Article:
If planning to build a granny flat, you need to have some space. So, you may have wondered – Can you build a granny flat under your house?
Yes, if you meet all your local Councils’ requirements. A granny flat under your main home would then be considered a secondary dwelling. And will be approved if you follow council’s regulations.
Today I will provide you with the regulations for building a granny flat under your house. This includes ceiling height requirements, and all other rules you must pass for certification.
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I will discuss the pitfalls to avoid including a required engineers’ certificates.
Finally, I will discuss how best to insulate from any noise above and how to best set out your ‘under house’ granny flat.
List of Rules to Build a Granny Flat Under Your House
So, you’ve wanted to build a granny flat, but the space you have available around your main home isn’t enough.
This might sound tricky, but plenty of people have built a granny flat under their house. You just need to meet your local Councils’ requirements for it to be considered an “extension” of your property.
Building under your house can pose some challenges listed below
Working with what you’ve got by digging under is a great idea, but before you begin the project there is a little research that needs to be done.
Do Your Research & Gain Approval
First, it’s important to find out the regulations regarding approval for granny flats in your area. Then, prior to building, you must gain the necessary approval. Exactly how this is done can be seen in my article about council’s approval process for granny flats.
As this is a more complex build than a traditional granny flat, it will help to enlist the assistance of professionals, specifically an engineer.
Excavation will need to take place before you can start building. Work with your land – for example, if your block slopes there is potential for an area that can be excavated.
You can now start building your underground granny flat in line with your Councils’ regulations.
This can be a just like a typical granny flat, with a:
- Master bedroom with an ensuite (if you have room)
- Living area
- Kitchen (if required by your Council)
- Bathroom & laundry (Laundry is not necessarily required if the occupants can use those upstairs).
Most importantly, maximise the use of natural light to make the granny flat a spacious, well-lit area. For suggestions, see my article about contemporary granny flats and how they maximise the outdoors. For a lot less that you might think.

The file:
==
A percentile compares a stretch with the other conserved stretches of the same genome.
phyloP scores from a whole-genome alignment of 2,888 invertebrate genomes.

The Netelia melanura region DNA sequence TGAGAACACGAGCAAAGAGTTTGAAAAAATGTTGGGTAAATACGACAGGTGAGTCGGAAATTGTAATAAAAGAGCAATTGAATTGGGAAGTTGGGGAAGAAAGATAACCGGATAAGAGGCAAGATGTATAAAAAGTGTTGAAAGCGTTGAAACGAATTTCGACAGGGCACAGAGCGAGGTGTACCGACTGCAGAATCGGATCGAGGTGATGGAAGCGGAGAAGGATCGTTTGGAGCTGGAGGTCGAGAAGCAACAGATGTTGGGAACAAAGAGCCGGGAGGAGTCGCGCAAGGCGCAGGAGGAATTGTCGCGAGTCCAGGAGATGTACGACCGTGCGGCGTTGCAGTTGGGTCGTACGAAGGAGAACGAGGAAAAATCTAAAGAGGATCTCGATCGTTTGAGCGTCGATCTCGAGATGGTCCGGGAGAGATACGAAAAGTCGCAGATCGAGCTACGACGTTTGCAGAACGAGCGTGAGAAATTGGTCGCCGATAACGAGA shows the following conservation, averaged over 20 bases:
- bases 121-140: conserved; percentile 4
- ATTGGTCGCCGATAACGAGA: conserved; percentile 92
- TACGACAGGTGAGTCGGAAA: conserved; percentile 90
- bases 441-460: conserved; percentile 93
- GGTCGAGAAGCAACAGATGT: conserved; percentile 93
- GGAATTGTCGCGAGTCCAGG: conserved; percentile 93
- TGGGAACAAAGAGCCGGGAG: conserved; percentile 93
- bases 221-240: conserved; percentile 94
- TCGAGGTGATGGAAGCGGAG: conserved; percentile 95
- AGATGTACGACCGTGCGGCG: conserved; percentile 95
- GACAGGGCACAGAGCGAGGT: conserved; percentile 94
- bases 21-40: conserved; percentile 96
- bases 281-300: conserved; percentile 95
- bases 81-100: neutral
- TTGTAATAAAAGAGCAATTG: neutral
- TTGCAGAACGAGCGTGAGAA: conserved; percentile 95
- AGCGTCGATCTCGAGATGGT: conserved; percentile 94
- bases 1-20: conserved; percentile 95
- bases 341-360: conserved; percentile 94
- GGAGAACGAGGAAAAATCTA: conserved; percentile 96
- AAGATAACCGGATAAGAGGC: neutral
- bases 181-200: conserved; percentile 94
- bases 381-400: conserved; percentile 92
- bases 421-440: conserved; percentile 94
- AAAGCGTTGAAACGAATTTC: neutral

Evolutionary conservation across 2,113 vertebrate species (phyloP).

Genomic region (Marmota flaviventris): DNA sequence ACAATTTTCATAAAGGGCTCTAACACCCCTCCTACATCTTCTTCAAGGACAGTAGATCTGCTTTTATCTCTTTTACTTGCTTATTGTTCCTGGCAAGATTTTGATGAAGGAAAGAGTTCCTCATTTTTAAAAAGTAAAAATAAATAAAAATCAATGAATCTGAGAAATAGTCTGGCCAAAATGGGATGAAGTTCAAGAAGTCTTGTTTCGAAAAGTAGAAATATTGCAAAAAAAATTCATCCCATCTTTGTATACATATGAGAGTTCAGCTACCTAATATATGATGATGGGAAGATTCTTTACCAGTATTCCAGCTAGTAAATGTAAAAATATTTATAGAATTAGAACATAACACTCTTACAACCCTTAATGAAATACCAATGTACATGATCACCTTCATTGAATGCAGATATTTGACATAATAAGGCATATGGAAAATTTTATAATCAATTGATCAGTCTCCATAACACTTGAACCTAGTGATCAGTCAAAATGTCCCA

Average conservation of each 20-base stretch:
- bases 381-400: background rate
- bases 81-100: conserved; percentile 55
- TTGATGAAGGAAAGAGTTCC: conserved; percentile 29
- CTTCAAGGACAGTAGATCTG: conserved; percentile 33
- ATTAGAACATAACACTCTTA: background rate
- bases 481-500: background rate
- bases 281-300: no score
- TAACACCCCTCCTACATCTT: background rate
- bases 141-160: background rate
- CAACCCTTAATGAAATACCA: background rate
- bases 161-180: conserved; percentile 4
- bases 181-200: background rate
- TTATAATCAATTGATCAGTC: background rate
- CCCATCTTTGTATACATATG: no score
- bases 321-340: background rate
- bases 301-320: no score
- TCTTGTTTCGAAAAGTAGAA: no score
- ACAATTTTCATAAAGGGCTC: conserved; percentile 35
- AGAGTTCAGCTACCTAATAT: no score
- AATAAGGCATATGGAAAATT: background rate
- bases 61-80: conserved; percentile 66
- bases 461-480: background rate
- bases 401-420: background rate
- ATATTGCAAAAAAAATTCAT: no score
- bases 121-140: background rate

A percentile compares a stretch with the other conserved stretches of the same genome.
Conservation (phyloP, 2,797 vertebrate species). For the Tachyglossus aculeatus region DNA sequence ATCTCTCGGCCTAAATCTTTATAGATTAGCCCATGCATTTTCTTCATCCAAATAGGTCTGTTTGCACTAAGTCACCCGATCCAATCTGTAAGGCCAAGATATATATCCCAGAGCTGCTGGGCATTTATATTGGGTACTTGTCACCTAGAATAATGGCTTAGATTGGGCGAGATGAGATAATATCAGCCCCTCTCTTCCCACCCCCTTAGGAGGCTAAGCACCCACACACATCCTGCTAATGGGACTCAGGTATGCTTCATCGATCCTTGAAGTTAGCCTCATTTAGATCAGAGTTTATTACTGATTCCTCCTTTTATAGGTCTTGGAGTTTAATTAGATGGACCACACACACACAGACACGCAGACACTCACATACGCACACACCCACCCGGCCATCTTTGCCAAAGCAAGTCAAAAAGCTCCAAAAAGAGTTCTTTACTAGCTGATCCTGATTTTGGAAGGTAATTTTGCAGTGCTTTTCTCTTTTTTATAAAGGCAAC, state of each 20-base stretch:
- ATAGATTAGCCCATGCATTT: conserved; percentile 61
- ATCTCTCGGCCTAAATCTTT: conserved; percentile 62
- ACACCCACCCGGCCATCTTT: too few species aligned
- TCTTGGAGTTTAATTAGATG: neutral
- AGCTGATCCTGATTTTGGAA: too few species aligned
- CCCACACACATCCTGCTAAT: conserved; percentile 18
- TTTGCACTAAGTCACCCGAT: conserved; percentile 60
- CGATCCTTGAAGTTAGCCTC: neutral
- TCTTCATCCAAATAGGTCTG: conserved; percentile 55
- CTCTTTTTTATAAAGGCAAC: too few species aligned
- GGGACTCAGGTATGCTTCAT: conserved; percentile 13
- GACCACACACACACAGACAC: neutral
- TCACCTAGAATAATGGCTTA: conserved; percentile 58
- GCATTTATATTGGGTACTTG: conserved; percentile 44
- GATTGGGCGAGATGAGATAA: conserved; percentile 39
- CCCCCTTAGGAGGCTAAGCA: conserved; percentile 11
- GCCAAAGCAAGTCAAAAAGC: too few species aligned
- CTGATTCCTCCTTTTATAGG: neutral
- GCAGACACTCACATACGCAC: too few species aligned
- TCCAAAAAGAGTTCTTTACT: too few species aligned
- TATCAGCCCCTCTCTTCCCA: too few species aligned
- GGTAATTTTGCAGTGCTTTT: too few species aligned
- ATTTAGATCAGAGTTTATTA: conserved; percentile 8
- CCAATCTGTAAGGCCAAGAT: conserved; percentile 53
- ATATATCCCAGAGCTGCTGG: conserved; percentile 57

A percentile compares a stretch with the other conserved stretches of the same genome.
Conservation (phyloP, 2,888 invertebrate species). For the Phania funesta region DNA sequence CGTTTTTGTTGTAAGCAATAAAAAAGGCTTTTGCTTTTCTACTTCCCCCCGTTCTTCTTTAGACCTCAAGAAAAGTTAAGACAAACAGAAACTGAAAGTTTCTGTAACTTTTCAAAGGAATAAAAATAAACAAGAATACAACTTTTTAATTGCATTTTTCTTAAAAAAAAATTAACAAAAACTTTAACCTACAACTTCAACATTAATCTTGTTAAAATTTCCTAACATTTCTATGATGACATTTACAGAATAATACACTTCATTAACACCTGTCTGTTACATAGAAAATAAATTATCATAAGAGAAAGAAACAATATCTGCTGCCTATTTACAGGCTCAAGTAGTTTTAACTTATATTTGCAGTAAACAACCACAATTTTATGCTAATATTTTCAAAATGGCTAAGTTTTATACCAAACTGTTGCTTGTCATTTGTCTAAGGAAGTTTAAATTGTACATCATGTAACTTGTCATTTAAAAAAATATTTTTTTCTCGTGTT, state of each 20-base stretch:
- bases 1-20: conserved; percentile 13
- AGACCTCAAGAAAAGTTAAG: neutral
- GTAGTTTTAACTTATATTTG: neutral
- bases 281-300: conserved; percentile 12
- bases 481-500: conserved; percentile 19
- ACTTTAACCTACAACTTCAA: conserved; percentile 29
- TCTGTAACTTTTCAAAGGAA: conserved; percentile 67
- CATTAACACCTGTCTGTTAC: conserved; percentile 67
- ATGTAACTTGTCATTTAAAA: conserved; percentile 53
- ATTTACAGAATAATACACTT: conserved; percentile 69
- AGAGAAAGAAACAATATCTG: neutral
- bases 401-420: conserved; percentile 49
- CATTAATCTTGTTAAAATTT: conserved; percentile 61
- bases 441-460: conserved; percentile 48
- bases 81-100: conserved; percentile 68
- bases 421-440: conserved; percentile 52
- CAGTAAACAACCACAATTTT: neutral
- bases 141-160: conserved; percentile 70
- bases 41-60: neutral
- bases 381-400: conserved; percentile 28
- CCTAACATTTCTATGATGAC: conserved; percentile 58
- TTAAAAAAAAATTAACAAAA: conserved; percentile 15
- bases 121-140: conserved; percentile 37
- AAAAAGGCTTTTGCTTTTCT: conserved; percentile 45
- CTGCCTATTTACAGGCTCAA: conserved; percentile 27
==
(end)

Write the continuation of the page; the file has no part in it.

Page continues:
Get the Final Tick of Approval
Prior to using your new granny flat, you need to get an “Occupation Certificate” from a certifier. This states your extension is safe for habitation.
Ceiling Height Requirements and Other Rules to Pass for Certification
The ceiling height requirements for a granny flat are:
- A minimum of 2.4m for a habitable room, EXCEPT FOR
- A kitchen, laundry, hallway/corridor, which can be a minimum of 2.1m.
Other rules that you must pass for certification depend on the exact regulations of your local Council. I suggest you contact them directly for advice by calling them and asking to speak to their Planning Department.
You will also have to comply with the standards of the Building Code of Australia.
Pitfalls to Avoid When Building a Granny Flat Under Your House
Building a granny flat under your house can be expensive, sometimes as much as $500 000+.
Things to factor in that are costly but necessary are below.
None of these are “extras”, they are required under the Building Code of Australia.
However, there are ways you can avoid “pitfalls” and the additional costs that come with them, which I have also listed.
Excavation – This can cost an extra $30 000+. Can take over a week and roughly 80sqm of dirt can be removed. Consider your soil-type, as this can affect the price. For example, dry, sandy soil is difficult to work with, requiring more work.
Be sure to confirm with an excavator who will be taking away the excess earth (dirt) as this can cost a small fortune to remove.
The soil falls back in whilst being dug out, making:
- The excavation larger, and
- It frequently needing to be injected with grout so adjoining structures are not weakened.
Consider hiring extra machinery to speed up the process. While more machinery costs more, the availability of small excavators can speed up the renovation, saving time and reducing labour costs.
A small digger with an operator can cost roughly $300 – $600 each day.
I was once quoted $12,000 to dig a section 10m x 2m to allow room for footings of a retaining wall. Hence the reason to shop around for quotes if you decide to leave all the work to one excavation company.
It’s usually necessary to hire a small dump truck as well, which can be an additional $200 – $300 per day.
There can be unforeseen problems that will slow down work, increasing costs (i.e. large tree roots, pipes and electrical cable).